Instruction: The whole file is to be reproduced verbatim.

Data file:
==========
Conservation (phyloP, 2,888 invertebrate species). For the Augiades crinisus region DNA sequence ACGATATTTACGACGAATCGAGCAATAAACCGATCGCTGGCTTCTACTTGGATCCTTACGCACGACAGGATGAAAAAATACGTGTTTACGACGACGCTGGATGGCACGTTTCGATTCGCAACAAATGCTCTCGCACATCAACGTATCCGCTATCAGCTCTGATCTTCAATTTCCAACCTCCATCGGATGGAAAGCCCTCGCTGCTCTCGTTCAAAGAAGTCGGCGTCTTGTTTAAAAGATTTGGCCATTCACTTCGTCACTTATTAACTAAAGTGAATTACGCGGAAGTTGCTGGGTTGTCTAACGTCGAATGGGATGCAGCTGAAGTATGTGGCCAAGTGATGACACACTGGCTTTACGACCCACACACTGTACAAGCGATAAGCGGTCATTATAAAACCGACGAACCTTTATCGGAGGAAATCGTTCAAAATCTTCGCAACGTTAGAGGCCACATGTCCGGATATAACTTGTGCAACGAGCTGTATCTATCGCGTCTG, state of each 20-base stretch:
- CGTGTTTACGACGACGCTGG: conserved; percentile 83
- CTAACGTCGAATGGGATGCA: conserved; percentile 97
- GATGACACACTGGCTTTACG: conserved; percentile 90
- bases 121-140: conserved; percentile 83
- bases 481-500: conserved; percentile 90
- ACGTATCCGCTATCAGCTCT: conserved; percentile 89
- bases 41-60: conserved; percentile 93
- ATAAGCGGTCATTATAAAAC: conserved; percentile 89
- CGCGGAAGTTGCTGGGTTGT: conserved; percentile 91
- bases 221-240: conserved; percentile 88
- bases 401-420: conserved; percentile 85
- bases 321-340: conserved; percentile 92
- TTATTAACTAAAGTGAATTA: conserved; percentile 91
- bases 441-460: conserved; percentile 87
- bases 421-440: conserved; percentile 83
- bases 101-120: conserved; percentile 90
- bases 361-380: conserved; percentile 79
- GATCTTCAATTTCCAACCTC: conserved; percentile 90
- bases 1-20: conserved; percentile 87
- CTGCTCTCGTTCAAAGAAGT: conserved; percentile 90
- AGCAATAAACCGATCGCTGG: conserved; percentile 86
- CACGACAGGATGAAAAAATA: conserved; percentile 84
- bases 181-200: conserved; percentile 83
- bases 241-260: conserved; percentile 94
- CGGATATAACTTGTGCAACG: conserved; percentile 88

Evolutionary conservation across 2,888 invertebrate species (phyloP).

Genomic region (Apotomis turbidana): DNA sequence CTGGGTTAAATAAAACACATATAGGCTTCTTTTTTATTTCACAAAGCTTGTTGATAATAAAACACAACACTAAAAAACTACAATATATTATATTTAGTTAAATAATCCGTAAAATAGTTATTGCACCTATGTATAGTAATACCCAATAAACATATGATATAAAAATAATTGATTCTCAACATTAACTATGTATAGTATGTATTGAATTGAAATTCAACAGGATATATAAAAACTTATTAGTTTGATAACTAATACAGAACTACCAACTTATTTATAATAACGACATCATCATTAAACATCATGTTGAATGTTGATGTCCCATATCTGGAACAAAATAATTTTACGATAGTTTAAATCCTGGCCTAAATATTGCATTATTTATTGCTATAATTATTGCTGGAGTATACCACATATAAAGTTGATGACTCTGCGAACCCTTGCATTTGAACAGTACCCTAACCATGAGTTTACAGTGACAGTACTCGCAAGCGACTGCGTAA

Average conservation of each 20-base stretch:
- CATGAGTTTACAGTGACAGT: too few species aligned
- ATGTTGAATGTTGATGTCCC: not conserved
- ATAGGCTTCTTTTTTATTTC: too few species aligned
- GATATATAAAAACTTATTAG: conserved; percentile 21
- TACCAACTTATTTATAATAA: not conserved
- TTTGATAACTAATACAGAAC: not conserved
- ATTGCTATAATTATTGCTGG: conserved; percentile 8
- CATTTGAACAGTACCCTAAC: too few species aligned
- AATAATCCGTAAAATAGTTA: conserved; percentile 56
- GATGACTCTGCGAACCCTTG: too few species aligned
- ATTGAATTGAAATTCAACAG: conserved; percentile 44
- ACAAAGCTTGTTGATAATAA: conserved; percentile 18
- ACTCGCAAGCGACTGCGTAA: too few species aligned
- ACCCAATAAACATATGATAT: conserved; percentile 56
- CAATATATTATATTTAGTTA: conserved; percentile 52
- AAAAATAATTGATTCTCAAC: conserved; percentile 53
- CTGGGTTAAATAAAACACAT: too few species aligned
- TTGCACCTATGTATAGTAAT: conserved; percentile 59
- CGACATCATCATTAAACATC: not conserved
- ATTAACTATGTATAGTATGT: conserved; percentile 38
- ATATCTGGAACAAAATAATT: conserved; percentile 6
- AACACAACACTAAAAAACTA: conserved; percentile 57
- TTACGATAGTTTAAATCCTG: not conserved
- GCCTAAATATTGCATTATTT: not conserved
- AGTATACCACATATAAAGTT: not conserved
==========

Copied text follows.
Conservation (phyloP, 2,888 invertebrate species). For the Augiades crinisus region DNA sequence ACGATATTTACGACGAATCGAGCAATAAACCGATCGCTGGCTTCTACTTGGATCCTTACGCACGACAGGATGAAAAAATACGTGTTTACGACGACGCTGGATGGCACGTTTCGATTCGCAACAAATGCTCTCGCACATCAACGTATCCGCTATCAGCTCTGATCTTCAATTTCCAACCTCCATCGGATGGAAAGCCCTCGCTGCTCTCGTTCAAAGAAGTCGGCGTCTTGTTTAAAAGATTTGGCCATTCACTTCGTCACTTATTAACTAAAGTGAATTACGCGGAAGTTGCTGGGTTGTCTAACGTCGAATGGGATGCAGCTGAAGTATGTGGCCAAGTGATGACACACTGGCTTTACGACCCACACACTGTACAAGCGATAAGCGGTCATTATAAAACCGACGAACCTTTATCGGAGGAAATCGTTCAAAATCTTCGCAACGTTAGAGGCCACATGTCCGGATATAACTTGTGCAACGAGCTGTATCTATCGCGTCTG, state of each 20-base stretch:
- CGTGTTTACGACGACGCTGG: conserved; percentile 83
- CTAACGTCGAATGGGATGCA: conserved; percentile 97
- GATGACACACTGGCTTTACG: conserved; percentile 90
- bases 121-140: conserved; percentile 83
- bases 481-500: conserved; percentile 90
- ACGTATCCGCTATCAGCTCT: conserved; percentile 89
- bases 41-60: conserved; percentile 93
- ATAAGCGGTCATTATAAAAC: conserved; percentile 89
- CGCGGAAGTTGCTGGGTTGT: conserved; percentile 91
- bases 221-240: conserved; percentile 88
- bases 401-420: conserved; percentile 85
- bases 321-340: conserved; percentile 92
- TTATTAACTAAAGTGAATTA: conserved; percentile 91
- bases 441-460: conserved; percentile 87
- bases 421-440: conserved; percentile 83
- bases 101-120: conserved; percentile 90
- bases 361-380: conserved; percentile 79
- GATCTTCAATTTCCAACCTC: conserved; percentile 90
- bases 1-20: conserved; percentile 87
- CTGCTCTCGTTCAAAGAAGT: conserved; percentile 90
- AGCAATAAACCGATCGCTGG: conserved; percentile 86
- CACGACAGGATGAAAAAATA: conserved; percentile 84
- bases 181-200: conserved; percentile 83
- bases 241-260: conserved; percentile 94
- CGGATATAACTTGTGCAACG: conserved; percentile 88

Evolutionary conservation across 2,888 invertebrate species (phyloP).

Genomic region (Apotomis turbidana): DNA sequence CTGGGTTAAATAAAACACATATAGGCTTCTTTTTTATTTCACAAAGCTTGTTGATAATAAAACACAACACTAAAAAACTACAATATATTATATTTAGTTAAATAATCCGTAAAATAGTTATTGCACCTATGTATAGTAATACCCAATAAACATATGATATAAAAATAATTGATTCTCAACATTAACTATGTATAGTATGTATTGAATTGAAATTCAACAGGATATATAAAAACTTATTAGTTTGATAACTAATACAGAACTACCAACTTATTTATAATAACGACATCATCATTAAACATCATGTTGAATGTTGATGTCCCATATCTGGAACAAAATAATTTTACGATAGTTTAAATCCTGGCCTAAATATTGCATTATTTATTGCTATAATTATTGCTGGAGTATACCACATATAAAGTTGATGACTCTGCGAACCCTTGCATTTGAACAGTACCCTAACCATGAGTTTACAGTGACAGTACTCGCAAGCGACTGCGTAA

Average conservation of each 20-base stretch:
- CATGAGTTTACAGTGACAGT: too few species aligned
- ATGTTGAATGTTGATGTCCC: not conserved
- ATAGGCTTCTTTTTTATTTC: too few species aligned
- GATATATAAAAACTTATTAG: conserved; percentile 21
- TACCAACTTATTTATAATAA: not conserved
- TTTGATAACTAATACAGAAC: not conserved
- ATTGCTATAATTATTGCTGG: conserved; percentile 8
- CATTTGAACAGTACCCTAAC: too few species aligned
- AATAATCCGTAAAATAGTTA: conserved; percentile 56
- GATGACTCTGCGAACCCTTG: too few species aligned
- ATTGAATTGAAATTCAACAG: conserved; percentile 44
- ACAAAGCTTGTTGATAATAA: conserved; percentile 18
- ACTCGCAAGCGACTGCGTAA: too few species aligned
- ACCCAATAAACATATGATAT: conserved; percentile 56
- CAATATATTATATTTAGTTA: conserved; percentile 52
- AAAAATAATTGATTCTCAAC: conserved; percentile 53
- CTGGGTTAAATAAAACACAT: too few species aligned
- TTGCACCTATGTATAGTAAT: conserved; percentile 59
- CGACATCATCATTAAACATC: not conserved
- ATTAACTATGTATAGTATGT: conserved; percentile 38
- ATATCTGGAACAAAATAATT: conserved; percentile 6
- AACACAACACTAAAAAACTA: conserved; percentile 57
- TTACGATAGTTTAAATCCTG: not conserved
- GCCTAAATATTGCATTATTT: not conserved
- AGTATACCACATATAAAGTT: not conserved